image: Psychology Logo
image: Psychology Logo
UNIVERSITY OF WISCONSIN - MADISON
DEPARTMENT OF PSYCHOLOGY
image: UW - Madison Logo
image: Psychology Logo
GRADUATE PROGRAM

image: Xiaoming Ma

Culture and Cognition Lab

Xiaoming Ma
Ph.D. Candidate
M.S. 2012, University of Wisconsin-Madison

Phone: (608) 262-1920
Office: Psychology 638
Email: xma22@wisc.edu

Research Interests:

I have two lines of research interest.

The first one is about cultural differences in emotion experience, emotion belief, emotion regulation, and the consequences of emotions on cognitive functioning. I have found that compared to North Americans, East Asians tend to positive emotions to be less beneficial, particularly in an exam context. As a result, East Asians savor positive emotions less than North Americans when there is an upcoming exam. Preliminary data showed that, positive emotions may have less beneficial effects (or even harmful effects) on test performance for Asians than for Americans.

The second one is about the psychological processes and changes when two cultures meet each other in the same society. From the minority group's perspective (e.g. international students in the U.S.), I analyzed longitudinal dataset to find that overtime, East Asian international students became more like Americans, but their liking towards American culture did not increase (or even slightly decreased). International students who became more like Americans in their self-concept (i.e. more independent, less interdependent) and increased their liking towards American culture had better mental health outcomes. I am working on finding predictors of these changes and hoping to find effective interventions that could help international students to adapt to U.S. culture more easily. From the majority group's perspective (e.g. Caucasian Americans studying in the same class as Asian Americans/Asians), I am conducting studies to explore how different goal contexts would moderate the effects of studying in a diverse classroom on the academic outcomes of Caucasian Americans.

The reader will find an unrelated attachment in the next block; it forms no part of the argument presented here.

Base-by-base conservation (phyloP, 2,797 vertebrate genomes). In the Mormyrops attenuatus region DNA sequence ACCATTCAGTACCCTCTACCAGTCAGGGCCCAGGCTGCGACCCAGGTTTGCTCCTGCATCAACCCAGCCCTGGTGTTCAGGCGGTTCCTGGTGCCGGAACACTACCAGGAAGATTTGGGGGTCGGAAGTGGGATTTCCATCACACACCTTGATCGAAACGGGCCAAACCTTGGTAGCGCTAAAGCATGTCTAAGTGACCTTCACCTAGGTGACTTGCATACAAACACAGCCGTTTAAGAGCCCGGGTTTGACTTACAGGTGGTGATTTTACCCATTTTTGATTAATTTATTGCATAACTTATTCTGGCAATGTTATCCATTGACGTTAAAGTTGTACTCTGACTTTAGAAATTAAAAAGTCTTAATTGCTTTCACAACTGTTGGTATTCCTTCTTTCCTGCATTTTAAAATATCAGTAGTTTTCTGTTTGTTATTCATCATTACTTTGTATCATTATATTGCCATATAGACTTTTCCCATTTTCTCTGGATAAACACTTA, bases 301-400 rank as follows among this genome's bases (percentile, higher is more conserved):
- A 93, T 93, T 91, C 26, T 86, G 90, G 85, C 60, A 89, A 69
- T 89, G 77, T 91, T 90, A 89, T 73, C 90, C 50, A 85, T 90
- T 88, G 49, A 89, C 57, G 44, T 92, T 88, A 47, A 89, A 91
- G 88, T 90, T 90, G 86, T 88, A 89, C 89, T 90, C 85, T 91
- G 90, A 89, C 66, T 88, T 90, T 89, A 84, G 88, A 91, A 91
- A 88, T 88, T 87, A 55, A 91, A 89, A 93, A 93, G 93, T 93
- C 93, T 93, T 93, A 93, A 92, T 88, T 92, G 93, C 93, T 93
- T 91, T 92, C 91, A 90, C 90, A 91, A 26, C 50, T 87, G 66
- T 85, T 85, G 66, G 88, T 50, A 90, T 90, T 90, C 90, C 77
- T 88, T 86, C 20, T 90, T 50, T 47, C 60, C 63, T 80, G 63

Publications:

  • Miyamoto, Y., & Ma, X. (2011). Dampening or savoring positive emotions: a dialectical cultural script guides emotion regulation. Emotion, 11(6), 1346-1357.
  • Miyamoto, Y., Ma, X., & Petermann, A. G. (2014). Cultural differences in hedonic emotion regulation after a negative event. Emotion, 14(4), 804-815.
  • Ma, X., Tamir, M., & Miyamoto, Y. Socio-cultural instrumental approach to emotion regulation: culture and the regulation of positive emotions. Emotion, under review.
  • Eisen, C., Ishii, K., Miyamoto, M., Ma, X., & Hitokoto, H. (2016). To accept one's fate or be its master: culture, control, and workplace choice. Frontiers in Psychology, 7:936.
  • Eggen, A., Ma, X., & Miyamoto, Y. (in progress). Becoming like Americans while not liking American culture: East Asian international students' acculturation processes and outcomes.
  • Ma, X., & Hou, Y. (2010). Applications of resilience theory in study on adolescent problem behaviors. Journal of Southwestern University (Social Sciences Edition), 36(4).
 
 
BE PART OF THE          
DISCOVERY
 
1202 WEST JOHNSON ST, MADISON, WI 53706-1611   OFFICE: (608) 262.1041   FAX: (608) 262.4029